- A prostate massage is a lot like a digital rectal exam (DRE).
- It may help with ejaculation, urine flow, and erectile dysfunction.
- The use of prostate massage therapy is anecdotally supported for a range of conditions.
Prostate massage therapy is the practice of massaging the male prostate either for medical or therapeutic reasons. The use of prostate massage therapy is anecdotally supported for a range of conditions. These conditions include erectile dysfunction and chronic prostatitis.
Prostatic massage is thought to help clear the prostatic duct. This duct, or pipeline, runs between your prostate and the rest of your reproductive and urinary system. Massaging may produce a spontaneous secretion of fluid. This secretion may help clear this duct of any fluids. This could help eliminate any symptoms you’re experiencing.
Medical research findings don’t widely support the use of prostate massage. Most reports of prostate massage’s benefits are anecdotal or result from small case studies. Most of these reports need greater examination before they can be used as standard medical advice.
- This therapy may clear your prostatic duct.
- Clearing excess fluid may reduce or relieve your symptoms.
Most studies that have looked at the use of prostate massage have been very small and not decisive. For that reason, some doctors may not support the use of prostate massage.
However, certain groups of men may benefit from prostate massage. Men with the following conditions may find symptomatic relief when they use prostate massage:
Massage therapy may ease fluid blockages in your reproductive system. These kinks may cause you to experience discomfort or pain while ejaculating. Massage might eliminate them.
Before today’s more modern treatment options, men used massage therapy and prostate stimulation to treat erectile dysfunction (ED). Some men still use it today along with other ED treatments or alone. More mainstream ED treatments include medications, pumps, and implants.
The prostate surrounds your urethra. As swelling and inflammation in the prostate increase, the prostate may begin to interfere with or even cut off your flow of urine. If prostate massage therapy helps eliminate some of that swelling, your urine flow may improve.
Before antibiotics and more specialized treatments were available, massage therapy was the primary treatment for prostatitis. Now that doctors understand a bit more about the multitude of disorders that make up the prostatitis diagnosis, treatments have become more specialized.
- Massaging the prostate too vigorously may increase your symptoms.
- You shouldn’t use electronic prostate massagers without formal training.
The medical community doesn’t widely support prostate massage. It hasn’t been shown to be more helpful than typical treatments. However, men many find relief when they use this treatment option either alone or with another treatment option. Commonly, men may use both massage therapy and antibiotics.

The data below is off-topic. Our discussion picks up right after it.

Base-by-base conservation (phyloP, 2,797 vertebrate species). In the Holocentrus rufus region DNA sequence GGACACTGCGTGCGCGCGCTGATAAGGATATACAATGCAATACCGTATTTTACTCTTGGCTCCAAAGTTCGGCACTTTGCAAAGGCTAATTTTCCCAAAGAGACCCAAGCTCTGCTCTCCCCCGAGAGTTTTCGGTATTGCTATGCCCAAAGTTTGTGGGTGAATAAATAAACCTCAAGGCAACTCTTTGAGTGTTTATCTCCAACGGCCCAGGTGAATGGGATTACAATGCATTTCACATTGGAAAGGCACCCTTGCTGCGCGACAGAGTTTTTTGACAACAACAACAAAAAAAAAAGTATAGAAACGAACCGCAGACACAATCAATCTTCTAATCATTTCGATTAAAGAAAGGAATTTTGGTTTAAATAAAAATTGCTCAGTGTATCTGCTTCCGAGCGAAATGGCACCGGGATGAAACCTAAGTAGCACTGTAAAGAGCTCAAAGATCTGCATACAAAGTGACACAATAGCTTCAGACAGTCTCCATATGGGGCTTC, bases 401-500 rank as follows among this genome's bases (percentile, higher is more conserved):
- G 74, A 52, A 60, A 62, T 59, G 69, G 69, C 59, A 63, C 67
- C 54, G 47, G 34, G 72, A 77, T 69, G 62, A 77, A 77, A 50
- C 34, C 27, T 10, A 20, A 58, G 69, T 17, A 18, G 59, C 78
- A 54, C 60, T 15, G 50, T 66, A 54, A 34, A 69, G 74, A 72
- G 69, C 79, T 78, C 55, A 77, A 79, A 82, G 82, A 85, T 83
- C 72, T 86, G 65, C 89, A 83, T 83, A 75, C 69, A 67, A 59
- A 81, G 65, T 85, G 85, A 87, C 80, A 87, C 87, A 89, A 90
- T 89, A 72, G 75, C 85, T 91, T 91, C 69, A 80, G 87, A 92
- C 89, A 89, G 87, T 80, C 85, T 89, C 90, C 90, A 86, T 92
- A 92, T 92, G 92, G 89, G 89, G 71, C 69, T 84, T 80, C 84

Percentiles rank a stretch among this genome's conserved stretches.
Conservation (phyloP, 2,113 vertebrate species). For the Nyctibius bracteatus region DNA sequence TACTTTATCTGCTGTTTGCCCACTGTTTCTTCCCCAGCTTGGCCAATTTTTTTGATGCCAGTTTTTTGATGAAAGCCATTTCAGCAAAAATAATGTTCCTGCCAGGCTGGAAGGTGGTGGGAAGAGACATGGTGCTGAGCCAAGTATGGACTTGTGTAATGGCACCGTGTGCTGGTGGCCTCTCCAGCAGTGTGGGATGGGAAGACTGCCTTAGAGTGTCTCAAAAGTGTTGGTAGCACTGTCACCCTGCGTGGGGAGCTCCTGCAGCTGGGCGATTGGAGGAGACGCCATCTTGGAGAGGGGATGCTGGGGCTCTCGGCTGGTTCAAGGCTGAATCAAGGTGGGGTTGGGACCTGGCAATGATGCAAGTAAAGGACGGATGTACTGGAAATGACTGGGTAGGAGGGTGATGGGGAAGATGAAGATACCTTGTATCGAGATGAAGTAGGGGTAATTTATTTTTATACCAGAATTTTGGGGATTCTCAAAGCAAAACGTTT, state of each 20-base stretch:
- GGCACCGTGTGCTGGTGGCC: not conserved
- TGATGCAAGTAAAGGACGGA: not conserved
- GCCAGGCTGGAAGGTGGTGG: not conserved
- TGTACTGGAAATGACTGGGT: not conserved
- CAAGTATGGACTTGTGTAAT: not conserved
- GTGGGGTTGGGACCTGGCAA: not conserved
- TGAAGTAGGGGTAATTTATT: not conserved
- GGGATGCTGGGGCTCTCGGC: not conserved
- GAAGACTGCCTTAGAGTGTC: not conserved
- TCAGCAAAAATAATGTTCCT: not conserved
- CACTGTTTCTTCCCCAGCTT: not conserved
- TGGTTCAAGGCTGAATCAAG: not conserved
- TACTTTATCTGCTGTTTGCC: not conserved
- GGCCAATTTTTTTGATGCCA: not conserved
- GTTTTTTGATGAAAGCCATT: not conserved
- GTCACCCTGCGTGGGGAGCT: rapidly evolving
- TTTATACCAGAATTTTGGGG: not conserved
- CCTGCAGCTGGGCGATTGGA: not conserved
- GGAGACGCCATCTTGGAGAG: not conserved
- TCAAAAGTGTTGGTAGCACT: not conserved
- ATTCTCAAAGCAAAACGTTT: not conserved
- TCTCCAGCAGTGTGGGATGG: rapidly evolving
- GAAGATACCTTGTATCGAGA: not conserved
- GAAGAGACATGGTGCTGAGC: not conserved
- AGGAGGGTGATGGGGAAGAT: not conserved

People who perform prostate massage therapy without any formal training can do serious harm to your reproductive system. Massaging the prostate too vigorously or with too much pressure could increase your symptoms or cause new issues.
You shouldn’t use an electronic prostate massager without training and instruction from a medical professional. Several electronic massagers are available for purchase today. Many of them are marketed as sex toys. This is because stimulation of the prostate can be pleasurable to some men.
Because this practice isn’t widely supported in the medical community, finding a qualified prostate massage therapist may be difficult. Ask your doctor for a list of recommendations.
You can also call your local hospital’s outreach office. Many of these offices keep information on certified medical practitioners in the area. They may be able to provide you with a list of names.
Most health insurance companies won’t cover the cost of going to a prostate massage therapist. However, if your doctor performs the massage during an office visit, your medical insurance may cover the cost of the service.
A prostate massage is a lot like a digital rectal exam (DRE). Urologists routinely use DREs to check the prostate for lumps, changes, or other signs of possible cancer. Your doctor may perform a DRE to obtain an expressed prostatic secretion that can be further examined for signs of prostatitis, infection, or other disorders.
During a prostate massage, the person performing the massage will insert a gloved, lubricated finger into your rectum. They’ll gently press on, or massage, the prostate for several minutes. If this massage is painful, tell the person preforming the massage. The massage might be uncomfortable for a few moments, but it shouldn’t be painful.
How frequently you have a prostate massage is up to you and your doctor or the treating professional. You can expect to attend several sessions each week for at least a month. Then, you may be able to reduce the number of visits.
Before you try this therapy, speak with your doctor about what you can expect. In most cases, you’ll need to plan for multiple sessions of prostate massage over several weeks to several months. One session rarely helps with most conditions.
You may notice temporary relief from your symptoms. These may return in several hours or days. After your next massage session, the symptoms might disappear again. As you undergo more massage, the symptoms may stop returning as quickly. Ultimately, the goal is for the massage to eliminate the symptoms and signs of a problem entirely.
Current scientific findings don’t widely support the use of prostate massage over a long period of time. You shouldn’t need to utilize prostate massage therapy for a long period. If your issues don’t resolve after several weeks of massage therapy, your doctor may need to investigate stronger treatment options.